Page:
Oesophageal Dilation 

What is a oesophageal dilation?

Oesophageal dilatation is the procedure where the narrowing (stricture)
of your Oesophagus is stretched to improve your swallowing.


You will be given some sedation before the doctor passes the endoscope
through your mouth and into the oesophagus. The endoscope is a long
flexible tube (thinner than your little finger) with a bright light at the end.
Through it, the doctor then places a guide wire across the narrowed area
in the oesophagus. Using the wire as a guide, the stricture is dilated with
a dilator or a balloon. X-ray equipment is sometimes used to help.


The dilation is often repeated using dilators or balloons to increase size until
the narrowed area has been stretched adequately.

 

Preparation

Some patients need to be admitted to hospital for a few days. You will be advised about this by your doctor. To allow a clear view the stomach must be empty. You will therefore be asked not to have anything to eat or drink for at least 4 hours before the procedure.

When you come to the Endoscopy unit, a doctor will explain the procedure to you and its implications. Please tell the nurse or doctor about any previous endoscopy examinations you may have had and if you have any allergies or bad reactions to drugs or other tests.

You may be asked to take off your shirt or jumper and to put on a hospital gown. It will be necessary for you to remove any false teeth or contact lenses. They will be kept safely until after the examination.

Procedure

 

In the examination room, you will be made comfortable on a couch, resting on your side. A nurse will stay with you throughout the procedure.

X-ray equipment may be beside the couch in preparation and the staff may be wearing protective X-ray aprons. The amount of X-rays you receive will be strictly controlled for your safety. You will then be given a sedative injection into a vein to make you sleepy and relaxed.

To keep your mouth slightly open, a plastic mouthpiece will be put gently between your teeth. The procedure usually takes approximately 15 minutes. When the doctor passes the endoscope through your mouth and into your oesophagus it will not cause you any pain, nor will it interfere with your breathing at any time during the procedure. Removal of the endoscope is quick and easy. You may feel the dilator as it passes down your throat and through the stricture, but it is not painful.
After the dilatation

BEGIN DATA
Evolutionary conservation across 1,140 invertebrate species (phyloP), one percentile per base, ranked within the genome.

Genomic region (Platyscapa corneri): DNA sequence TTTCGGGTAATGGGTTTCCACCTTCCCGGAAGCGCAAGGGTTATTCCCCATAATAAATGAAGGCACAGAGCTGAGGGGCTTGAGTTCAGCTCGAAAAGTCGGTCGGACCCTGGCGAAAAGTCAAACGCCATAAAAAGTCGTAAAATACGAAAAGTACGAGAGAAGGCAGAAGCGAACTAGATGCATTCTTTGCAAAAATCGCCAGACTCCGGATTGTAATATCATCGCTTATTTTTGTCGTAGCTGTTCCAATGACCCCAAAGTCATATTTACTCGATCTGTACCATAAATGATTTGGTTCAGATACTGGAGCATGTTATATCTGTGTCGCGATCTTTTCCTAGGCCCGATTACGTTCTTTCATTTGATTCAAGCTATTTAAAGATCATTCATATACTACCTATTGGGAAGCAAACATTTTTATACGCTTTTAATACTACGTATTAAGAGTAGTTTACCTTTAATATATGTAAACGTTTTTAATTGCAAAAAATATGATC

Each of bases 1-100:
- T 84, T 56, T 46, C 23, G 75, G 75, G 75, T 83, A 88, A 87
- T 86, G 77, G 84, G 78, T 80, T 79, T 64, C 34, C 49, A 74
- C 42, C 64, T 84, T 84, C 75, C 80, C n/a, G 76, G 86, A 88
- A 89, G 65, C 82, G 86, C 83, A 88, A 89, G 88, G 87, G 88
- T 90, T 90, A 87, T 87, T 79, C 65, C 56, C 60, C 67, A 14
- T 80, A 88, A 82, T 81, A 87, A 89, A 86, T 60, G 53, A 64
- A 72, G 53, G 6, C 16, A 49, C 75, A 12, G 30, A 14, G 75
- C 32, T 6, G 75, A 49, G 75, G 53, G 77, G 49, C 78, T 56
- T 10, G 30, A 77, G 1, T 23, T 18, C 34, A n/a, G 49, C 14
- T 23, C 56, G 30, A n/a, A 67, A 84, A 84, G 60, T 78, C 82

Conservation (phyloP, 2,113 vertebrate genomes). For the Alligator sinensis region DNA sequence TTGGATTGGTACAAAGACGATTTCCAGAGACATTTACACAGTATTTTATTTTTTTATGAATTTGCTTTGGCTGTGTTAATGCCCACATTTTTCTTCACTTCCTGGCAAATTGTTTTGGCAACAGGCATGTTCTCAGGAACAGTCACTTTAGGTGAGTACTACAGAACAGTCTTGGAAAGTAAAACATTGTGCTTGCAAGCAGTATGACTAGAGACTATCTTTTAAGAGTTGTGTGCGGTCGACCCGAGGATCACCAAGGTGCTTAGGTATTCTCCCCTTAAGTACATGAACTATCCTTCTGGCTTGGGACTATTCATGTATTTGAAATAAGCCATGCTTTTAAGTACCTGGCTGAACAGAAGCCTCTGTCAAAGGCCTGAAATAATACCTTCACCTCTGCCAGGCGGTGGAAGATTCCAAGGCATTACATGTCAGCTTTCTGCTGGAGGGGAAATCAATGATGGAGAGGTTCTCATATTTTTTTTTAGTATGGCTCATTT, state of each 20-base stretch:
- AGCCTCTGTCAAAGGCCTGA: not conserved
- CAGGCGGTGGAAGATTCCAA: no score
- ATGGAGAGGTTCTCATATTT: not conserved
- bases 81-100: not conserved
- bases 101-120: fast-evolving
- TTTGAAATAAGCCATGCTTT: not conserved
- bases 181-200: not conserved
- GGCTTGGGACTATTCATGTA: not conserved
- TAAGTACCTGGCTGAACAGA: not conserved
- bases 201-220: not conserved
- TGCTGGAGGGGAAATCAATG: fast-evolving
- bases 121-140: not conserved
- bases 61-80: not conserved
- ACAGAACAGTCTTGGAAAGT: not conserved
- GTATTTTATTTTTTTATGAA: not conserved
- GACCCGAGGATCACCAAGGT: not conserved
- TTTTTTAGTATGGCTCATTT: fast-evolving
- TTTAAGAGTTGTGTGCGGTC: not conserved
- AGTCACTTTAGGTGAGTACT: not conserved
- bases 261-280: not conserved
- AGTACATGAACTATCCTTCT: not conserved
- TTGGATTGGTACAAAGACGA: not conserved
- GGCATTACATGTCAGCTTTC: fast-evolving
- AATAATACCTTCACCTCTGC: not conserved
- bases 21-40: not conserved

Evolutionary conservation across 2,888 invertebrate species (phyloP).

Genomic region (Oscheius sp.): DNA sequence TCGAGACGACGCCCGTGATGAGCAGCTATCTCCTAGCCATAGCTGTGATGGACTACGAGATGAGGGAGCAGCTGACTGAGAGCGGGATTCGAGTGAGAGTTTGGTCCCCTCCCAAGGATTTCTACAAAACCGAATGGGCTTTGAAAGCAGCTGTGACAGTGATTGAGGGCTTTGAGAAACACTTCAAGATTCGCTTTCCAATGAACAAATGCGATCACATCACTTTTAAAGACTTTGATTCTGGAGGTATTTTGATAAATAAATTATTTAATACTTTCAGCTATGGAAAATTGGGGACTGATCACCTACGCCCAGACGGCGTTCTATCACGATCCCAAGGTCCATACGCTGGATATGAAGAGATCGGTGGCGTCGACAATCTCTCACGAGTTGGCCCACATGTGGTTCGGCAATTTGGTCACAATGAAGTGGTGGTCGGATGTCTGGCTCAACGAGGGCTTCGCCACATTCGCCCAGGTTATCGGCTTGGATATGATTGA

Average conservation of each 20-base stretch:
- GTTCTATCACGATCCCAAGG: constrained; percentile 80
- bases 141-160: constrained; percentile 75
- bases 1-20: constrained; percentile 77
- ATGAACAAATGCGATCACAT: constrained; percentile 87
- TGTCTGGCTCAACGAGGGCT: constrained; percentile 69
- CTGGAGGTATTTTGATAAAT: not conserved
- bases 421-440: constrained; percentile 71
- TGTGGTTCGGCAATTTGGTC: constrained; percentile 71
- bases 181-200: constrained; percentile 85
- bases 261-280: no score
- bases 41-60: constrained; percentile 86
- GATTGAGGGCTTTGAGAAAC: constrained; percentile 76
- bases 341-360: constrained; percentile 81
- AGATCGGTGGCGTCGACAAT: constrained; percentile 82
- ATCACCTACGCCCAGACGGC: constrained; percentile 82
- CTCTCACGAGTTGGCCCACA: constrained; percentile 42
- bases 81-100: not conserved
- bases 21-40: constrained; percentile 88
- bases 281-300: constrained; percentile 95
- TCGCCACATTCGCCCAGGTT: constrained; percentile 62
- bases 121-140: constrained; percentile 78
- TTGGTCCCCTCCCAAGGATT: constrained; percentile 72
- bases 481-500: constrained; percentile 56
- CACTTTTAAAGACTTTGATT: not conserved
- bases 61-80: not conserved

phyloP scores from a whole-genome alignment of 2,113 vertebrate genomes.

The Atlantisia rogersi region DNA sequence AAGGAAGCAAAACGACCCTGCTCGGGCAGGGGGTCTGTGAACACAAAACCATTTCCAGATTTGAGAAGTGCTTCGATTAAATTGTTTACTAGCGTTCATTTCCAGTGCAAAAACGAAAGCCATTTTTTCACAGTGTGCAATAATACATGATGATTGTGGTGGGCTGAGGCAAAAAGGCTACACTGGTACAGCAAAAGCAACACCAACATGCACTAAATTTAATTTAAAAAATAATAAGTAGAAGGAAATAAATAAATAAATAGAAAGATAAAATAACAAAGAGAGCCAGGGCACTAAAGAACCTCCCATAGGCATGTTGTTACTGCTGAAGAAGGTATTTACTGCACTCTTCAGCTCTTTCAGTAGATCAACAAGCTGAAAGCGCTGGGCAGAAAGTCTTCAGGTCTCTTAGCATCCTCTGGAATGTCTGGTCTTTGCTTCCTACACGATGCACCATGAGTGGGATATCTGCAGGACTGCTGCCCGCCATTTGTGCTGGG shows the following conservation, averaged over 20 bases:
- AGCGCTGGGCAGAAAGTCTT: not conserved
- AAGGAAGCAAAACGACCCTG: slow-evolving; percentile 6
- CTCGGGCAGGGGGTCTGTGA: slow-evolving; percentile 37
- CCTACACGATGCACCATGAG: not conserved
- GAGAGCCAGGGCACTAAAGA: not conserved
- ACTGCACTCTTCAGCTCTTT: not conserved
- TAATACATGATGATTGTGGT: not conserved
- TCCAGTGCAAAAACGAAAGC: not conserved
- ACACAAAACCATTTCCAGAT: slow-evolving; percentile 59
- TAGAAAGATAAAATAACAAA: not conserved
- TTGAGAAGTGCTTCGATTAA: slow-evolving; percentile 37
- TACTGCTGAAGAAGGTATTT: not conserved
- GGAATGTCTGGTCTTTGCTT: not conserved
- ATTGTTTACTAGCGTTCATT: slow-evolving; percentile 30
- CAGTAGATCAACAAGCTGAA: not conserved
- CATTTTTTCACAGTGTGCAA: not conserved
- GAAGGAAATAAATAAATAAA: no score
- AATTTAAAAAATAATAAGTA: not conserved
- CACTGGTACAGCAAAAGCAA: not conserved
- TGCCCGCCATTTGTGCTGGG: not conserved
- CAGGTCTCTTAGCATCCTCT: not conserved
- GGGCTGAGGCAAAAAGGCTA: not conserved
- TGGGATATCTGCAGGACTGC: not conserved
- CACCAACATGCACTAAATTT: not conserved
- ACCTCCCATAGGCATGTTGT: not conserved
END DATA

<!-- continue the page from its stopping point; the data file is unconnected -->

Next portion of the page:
You will be left to rest for about 30 minutes after the procedure. It is quite likely that your throat will feel slightly sore, particularly in the area which has been dilated. Please tell the staff if you have any other pain or discomfort.

Nursing staff will measure your pulse, blood pressure and temperature from time to time to make sure all is well. You may be asked to stay for several hours after the procedure for appropriate observations.

After the dilation

You will be able to have a drink of water after a couple of hours. If there are no problems you will be able to have some food later in the day. If you are going home after the procedure, please ensure that someone is available to pick you up. it is important to rest quietly for the remainder of the day.

The effects of the procedure and the injections have usually worn off by the following day when you should be able to resume your normal activities and eat a soft diet. Your doctor should advise you about your subsequent diet and any medication. In general, it is wise to avoid chunks of food, to chew your meals well and to take them with plenty of fluid. Tablets can stick and aggravate swallowing problems. These should always be broken up or crushed and taken with plenty of water or in a spoonful of yoghurt.
 

Risks

In many cases, the dilation will have to be repeated, either within a week or so to complete the initial stretch or later if the narrowing recurs. The risk of recurrence can be reduced by appropriate medical advice and treatment. It is important for you to discuss this with your specialist. In some cases a plastic tube is left inside the oesophagus to help with swallowing.

Very rarely (approx. 2-5%), the dilatation can cause a perforation of the oesophagus with the stretching resulting in a split in the wall in or near the stricture. This complication is evident within a few hours when it occurs.